|Foreword: Sexual Abuse in the Church and by Christian ‘sects’ such as Christian Assemblies International (CAI) points to a highly disturbing and continuing trend for sexual abuse to be swept under the carpet and go unreported to police. In this second in a series of writings, former Uniting Church Minister Graeme Ness, reflects on the role of the Church and the Confessional in an age when denial and deceit continues to be the characteristic response of Church and Spiritual leaders to this most pressing issue.
When the Uniting Church in Australia (UCA) released a paper addressing issues of sexuality for discussion across the UCA in the mid 1990’s, one of the older ladies in one congregation said “I don’t know why we have this paper. We have never talked about these things, and I don’t want to talk about them now.”
A few years later I spent two hours with a lady in her 70’s – she was in hospital and was dying. The lady was very agitated and moving restlessly; the family couldn’t understand what she was worried about. After some time she told me she had been sexually abused by her stepfather when she was 11 and I was the first one she had told about it: that experience of sexual abuse had scarred her life impacting on all her relationships. The sad thing was that it was only as death came near that she talked, accepted that the sexual abuse was not her fault, and finally released the hurt and the tension in her body. Continue reading “Secrecy and Sexual Abuse: Is the Confessional failing the Church and its Members?”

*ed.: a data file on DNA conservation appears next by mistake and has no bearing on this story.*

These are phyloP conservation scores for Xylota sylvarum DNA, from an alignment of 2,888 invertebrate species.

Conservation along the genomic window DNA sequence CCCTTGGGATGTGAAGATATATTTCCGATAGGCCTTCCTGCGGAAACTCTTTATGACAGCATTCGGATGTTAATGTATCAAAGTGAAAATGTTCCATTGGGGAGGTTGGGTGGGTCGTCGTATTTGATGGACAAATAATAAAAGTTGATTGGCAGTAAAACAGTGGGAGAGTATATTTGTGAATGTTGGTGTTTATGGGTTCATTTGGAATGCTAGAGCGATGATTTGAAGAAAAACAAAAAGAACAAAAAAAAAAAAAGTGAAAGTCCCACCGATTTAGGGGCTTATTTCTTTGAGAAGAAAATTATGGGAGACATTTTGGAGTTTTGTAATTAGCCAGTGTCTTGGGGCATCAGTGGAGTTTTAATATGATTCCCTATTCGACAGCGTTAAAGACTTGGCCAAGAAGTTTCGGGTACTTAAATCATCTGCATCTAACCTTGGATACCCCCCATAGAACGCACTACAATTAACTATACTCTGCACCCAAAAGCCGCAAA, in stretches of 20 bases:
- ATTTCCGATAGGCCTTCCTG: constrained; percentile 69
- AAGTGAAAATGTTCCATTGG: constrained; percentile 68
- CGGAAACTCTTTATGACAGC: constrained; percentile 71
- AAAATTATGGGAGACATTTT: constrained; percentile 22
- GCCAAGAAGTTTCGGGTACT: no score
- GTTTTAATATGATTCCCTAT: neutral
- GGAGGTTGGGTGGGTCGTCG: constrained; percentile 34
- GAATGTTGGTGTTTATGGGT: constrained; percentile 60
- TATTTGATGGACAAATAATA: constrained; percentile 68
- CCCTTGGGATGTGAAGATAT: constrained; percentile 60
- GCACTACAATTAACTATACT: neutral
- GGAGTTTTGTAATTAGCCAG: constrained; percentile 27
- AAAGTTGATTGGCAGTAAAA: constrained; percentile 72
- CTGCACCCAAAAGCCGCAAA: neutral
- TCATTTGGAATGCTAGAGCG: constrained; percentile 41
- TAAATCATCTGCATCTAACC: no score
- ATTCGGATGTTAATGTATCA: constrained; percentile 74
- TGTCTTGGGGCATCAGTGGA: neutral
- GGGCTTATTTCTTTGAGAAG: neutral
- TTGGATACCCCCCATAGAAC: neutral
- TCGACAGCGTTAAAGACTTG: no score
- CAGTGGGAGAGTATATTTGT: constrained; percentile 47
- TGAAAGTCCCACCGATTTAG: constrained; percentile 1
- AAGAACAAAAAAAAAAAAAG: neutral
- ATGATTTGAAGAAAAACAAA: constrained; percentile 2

Recently I have been feeling how I don’t often see myself as a Son of God or feel that I have a strong connection to God or to Religion in the true sense of the word.
During the recent August full moon and I decided to take a walk. At the start of my walk my mind was full of doubts – is it the full moon tonight or have I got it wrong? But after a while I decided that the number of times I consciously take time out of my day to do something to connect to myself are very few, and even fewer are the times when I connect to the fact I am a son of God, so I wasn’t going to spoil it by spending the whole walk worrying. Continue reading “Knowing I am a Son of God: Inspired by the Full Moon”
For as long as I can recall I’ve kept myself busy. I’ve pottered and found tasks to complete, anything to distract and stimulate me rather than stop to feel and deal with what was really going on.
Even when matters blew up in my face and I had to face my feelings and emotions head on, I would cry and bemoan my fate to anyone who would listen, feeling sorry for myself and becoming a victim, and I would use this as a distraction rather than deal with the real issue. I felt life was unfair and blamed others around me for my fate. By not dealing with the issue, it would seem, ‘it’ got buried in my body.
As an example, my back gave way one day in boarding school when I was 10 years old and I was prescribed ‘bed rest’ for a few weeks. (My ‘backbone’ no longer supported me.) This weak back continued for many years after. Continue reading “Learning to Feel my Feelings: Human Beings, not Human Doings”
As a small child I was brought up by a Catholic mum and a Church of England dad; I was sent to Catholic boarding school when I was seven where there was a beautiful chapel with candles and incense and I would spend many hours in there singing in the choir, attending services, praying or simply enjoying the sensory experience.
I grew up believing that God was separate from us. We were taught that he was a giant being who created us, who sat on a big throne in Heaven and judged and punished us. I grew up with ideals and beliefs that said that I must be ‘good’, otherwise I would go straight to Hell when I died… or if I wasn’t completely bad a not-quite-so-hellish place called Purgatory. So I tried to be good and when I failed I’d go to confession and say the Hail Marys that would absolve me from my sins and let me start again.
Continue reading “Who or What is God?”